Ahhhh...spring is in the air, baby! Only the most desperate piles of snow are still lingering, clinging to the sides of ditches in an attempt to stay out of the searching sun. I say thee NAY, foul mounds! Away with thee, for thou shalt not dare...

Ohh, fuck it. I was never any good at Thor-speak, anyway. I'm much more of a Ben Grimm kinda guy...but I guess that's whatcha git fer readin' Smilin' Stan's witty dialogue all these years.

I'm wandering.

I guess this spring weather just sort of treats me like the full moon...only, instead of turning me into a lunatic, I guess I become...what? A "primaveratic"? are some true signs that cranky ol' Winter is on the way out, and lovely Mother Spring blooms again:

Hello! These little lovelies were waiting for me when I got home from work on Thursday. Mmmm...crocuses. And...what's that? Litte ragged-petal tulips poking through as well? Hell, if you wanna see tulips, check out THIS progress: that size, this photo REALLY doesn't do justice to what I see near my driveway! That sad little line of green flugh are the dark-orange day lilies shooting up their greenery. What you're SUPPOSED to see - what I see when I stand on the porch, or when this photo is a ginormous 40mb - are the blue tulips making their presence known in BETWEEN the lilies. See what a flower-guy I've become? Plant the bulbs in BETWEEN the perennials, so that the tulips can show off in April & May, then fade back for the lilies come June & July. Well, shuck my corn & call me "Cobby!"

Here, too, is an important sign of spring:

That there little pile of ever-whitening fluff is m'beard. Yes, I've shorn back to the Van Dyke, which I keep in the deluded hope that it somehow hides my icky double chin.

NATURALLY, this burgeoning feeling of life about to begin anew would hardly be worth it if Roslyn wasn't on the way. (Editor's note: I just now discovered that "Roslyn" is kind of hard to type: "R-o-s" is easy, but that peskly "l-y-n" means ya gotta get the last two letters with the same finger. Hmmm. I should talk to Dr. Tessmacher about perhaps changing that.) Here's a recent photo of the little munchkin:


Naw, I'm just kiddin'. Gene didn't make Tess #4,392! He's way too busy filming "GS Family Jewels", which, in case you weren't paying attention, starts up again in April. Watch it. It's seriously funny. It works because the lovely Shannon Tweed and their two great kids consistently make the God of Thunder look like the King of the Dipshits.

We have some great photos of Roz from the last couple of visits, but we're due to go in on Tuesday anyway, so I'll let this photo (suggestion courtesy Mike) tantalize you until the new batch gets here. I will say that she has filled in a LOT in just the month between February and March. The head-on face shot that I so evilly doctored here actually kind of looks like one of those Mexican "Day of the Dead" skull masks...but, the last time we were in she had really fleshed out, almost to the point where we can see details. For instance: we got a great profile shot, and Roslyn seems to have Tess' nose. Which is good, since it's little & buttony & overall very cute, whereas mine is kinda straight & severe-looking. Grrr.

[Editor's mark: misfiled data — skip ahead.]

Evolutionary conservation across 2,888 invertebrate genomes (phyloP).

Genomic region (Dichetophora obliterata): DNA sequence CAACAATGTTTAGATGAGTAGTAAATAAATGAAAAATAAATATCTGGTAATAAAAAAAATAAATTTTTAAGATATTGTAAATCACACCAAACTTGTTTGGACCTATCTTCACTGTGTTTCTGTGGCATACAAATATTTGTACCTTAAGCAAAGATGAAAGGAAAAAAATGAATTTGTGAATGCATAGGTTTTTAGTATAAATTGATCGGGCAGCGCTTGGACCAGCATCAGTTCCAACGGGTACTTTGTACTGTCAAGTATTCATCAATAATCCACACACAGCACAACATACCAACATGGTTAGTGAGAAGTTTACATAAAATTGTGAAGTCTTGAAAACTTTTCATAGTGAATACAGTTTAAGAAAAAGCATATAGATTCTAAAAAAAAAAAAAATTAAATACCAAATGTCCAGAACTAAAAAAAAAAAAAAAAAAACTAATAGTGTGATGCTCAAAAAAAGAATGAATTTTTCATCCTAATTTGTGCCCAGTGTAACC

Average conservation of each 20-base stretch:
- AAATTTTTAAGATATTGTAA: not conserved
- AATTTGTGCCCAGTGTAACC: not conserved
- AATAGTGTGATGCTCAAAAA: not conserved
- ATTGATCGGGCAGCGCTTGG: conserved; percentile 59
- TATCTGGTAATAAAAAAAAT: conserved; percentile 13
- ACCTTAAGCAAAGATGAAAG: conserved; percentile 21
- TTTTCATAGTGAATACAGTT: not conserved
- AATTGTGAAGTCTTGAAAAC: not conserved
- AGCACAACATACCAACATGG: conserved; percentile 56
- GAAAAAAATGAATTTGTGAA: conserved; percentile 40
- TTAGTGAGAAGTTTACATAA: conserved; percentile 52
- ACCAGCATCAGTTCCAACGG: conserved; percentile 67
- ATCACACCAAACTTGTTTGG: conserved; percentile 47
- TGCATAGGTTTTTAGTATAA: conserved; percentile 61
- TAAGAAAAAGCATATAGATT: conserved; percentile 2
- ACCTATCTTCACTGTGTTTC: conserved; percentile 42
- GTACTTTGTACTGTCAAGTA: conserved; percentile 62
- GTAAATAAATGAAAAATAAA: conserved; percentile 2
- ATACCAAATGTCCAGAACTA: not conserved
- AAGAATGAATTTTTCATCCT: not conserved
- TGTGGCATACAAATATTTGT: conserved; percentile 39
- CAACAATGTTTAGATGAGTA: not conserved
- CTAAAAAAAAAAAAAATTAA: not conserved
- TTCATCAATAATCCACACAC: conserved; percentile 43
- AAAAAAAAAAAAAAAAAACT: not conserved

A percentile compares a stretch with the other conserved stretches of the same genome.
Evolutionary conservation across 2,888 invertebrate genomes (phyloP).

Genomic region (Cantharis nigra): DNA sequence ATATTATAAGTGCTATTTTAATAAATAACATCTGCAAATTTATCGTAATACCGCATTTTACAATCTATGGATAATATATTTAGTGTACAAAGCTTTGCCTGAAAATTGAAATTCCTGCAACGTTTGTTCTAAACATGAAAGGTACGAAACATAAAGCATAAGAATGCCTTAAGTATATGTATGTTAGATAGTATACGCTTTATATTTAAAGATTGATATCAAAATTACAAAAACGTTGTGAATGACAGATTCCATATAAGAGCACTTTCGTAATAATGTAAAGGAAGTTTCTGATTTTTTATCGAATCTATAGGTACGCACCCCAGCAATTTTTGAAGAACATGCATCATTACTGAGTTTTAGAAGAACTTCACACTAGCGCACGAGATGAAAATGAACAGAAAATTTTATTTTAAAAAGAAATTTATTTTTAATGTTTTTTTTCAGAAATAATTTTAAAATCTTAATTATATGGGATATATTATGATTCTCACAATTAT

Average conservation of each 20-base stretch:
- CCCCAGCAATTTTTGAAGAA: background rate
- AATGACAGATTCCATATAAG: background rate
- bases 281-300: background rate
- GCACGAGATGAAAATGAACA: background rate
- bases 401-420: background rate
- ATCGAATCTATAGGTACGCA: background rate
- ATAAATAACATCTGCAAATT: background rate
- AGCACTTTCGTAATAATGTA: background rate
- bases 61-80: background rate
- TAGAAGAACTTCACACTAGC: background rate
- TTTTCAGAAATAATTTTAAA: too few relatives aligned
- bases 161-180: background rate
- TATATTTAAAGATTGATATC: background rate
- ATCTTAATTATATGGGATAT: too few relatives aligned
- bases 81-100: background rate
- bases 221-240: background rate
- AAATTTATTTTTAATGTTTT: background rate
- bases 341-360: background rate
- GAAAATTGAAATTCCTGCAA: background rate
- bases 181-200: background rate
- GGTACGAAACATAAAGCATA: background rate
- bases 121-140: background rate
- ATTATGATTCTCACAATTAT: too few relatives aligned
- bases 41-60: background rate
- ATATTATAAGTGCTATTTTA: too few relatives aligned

Okay. That's enough of my bullshittin' for now. If you're somewhere in the Midwest, and you're reading this: go the fuck outside, willya?!? Geez, it's BEAUTIFUL out! And, if you're somewhere that's pretty temperate all year (and here I'm thinking of Jenn in San Antonio), then you can pretty well piss off. San Antonio. Sheesh. Can't even SKI there!

Wednesday, March 14, 2007

Random Stuff

1. Running. This is kind of a "tip of the hat" to my friends Mike and Lisa who have taken up running in recent years. I myself hate running. I always feel heavy & awkward, and a little part of my brain keeps whispering to me "You KNOW this is horrible for your knees/hips/ankles, don't you?". But, I HAVE run for about ten years now, because it's about the ONLY exercise I'll actually do. It's easy ( the door & go) and it's cheap (pretty much the cost of shoes), and I can do it without a lot of thought. I have my father's damn physique, which while not precisely "heavy" still means I have a nice A-cup set of man-boobs goin' on, and we all know how hot that AIN'T. So, I need the exercise, because clearly I enjoy what I eat far too much. But...well, I'm just not a big fan, and so I get really picky about WHEN I'll run. That is to say, pretty much when there isn't snow on the ground. Yesterday St. Johns hit the mid-70s, and so I wanted to get out of the fitness center I've been frequenting this winter and actually put shoes to pavement. Ugh. I'm shocked to discover how little going to the gym has upheld my running stamina! I have drastically reduced lung capacity (despite regular time spent on elliptical machines) and a shameful lack of muscle (even though I always rotate among several different weight machines). I got through about HALF of my regular 3-mile run, and I was beat. So...a hearty virtual "high-5!" to my friends, who now run circles around me as they train for their various marathons. "Hooooo-WAH!"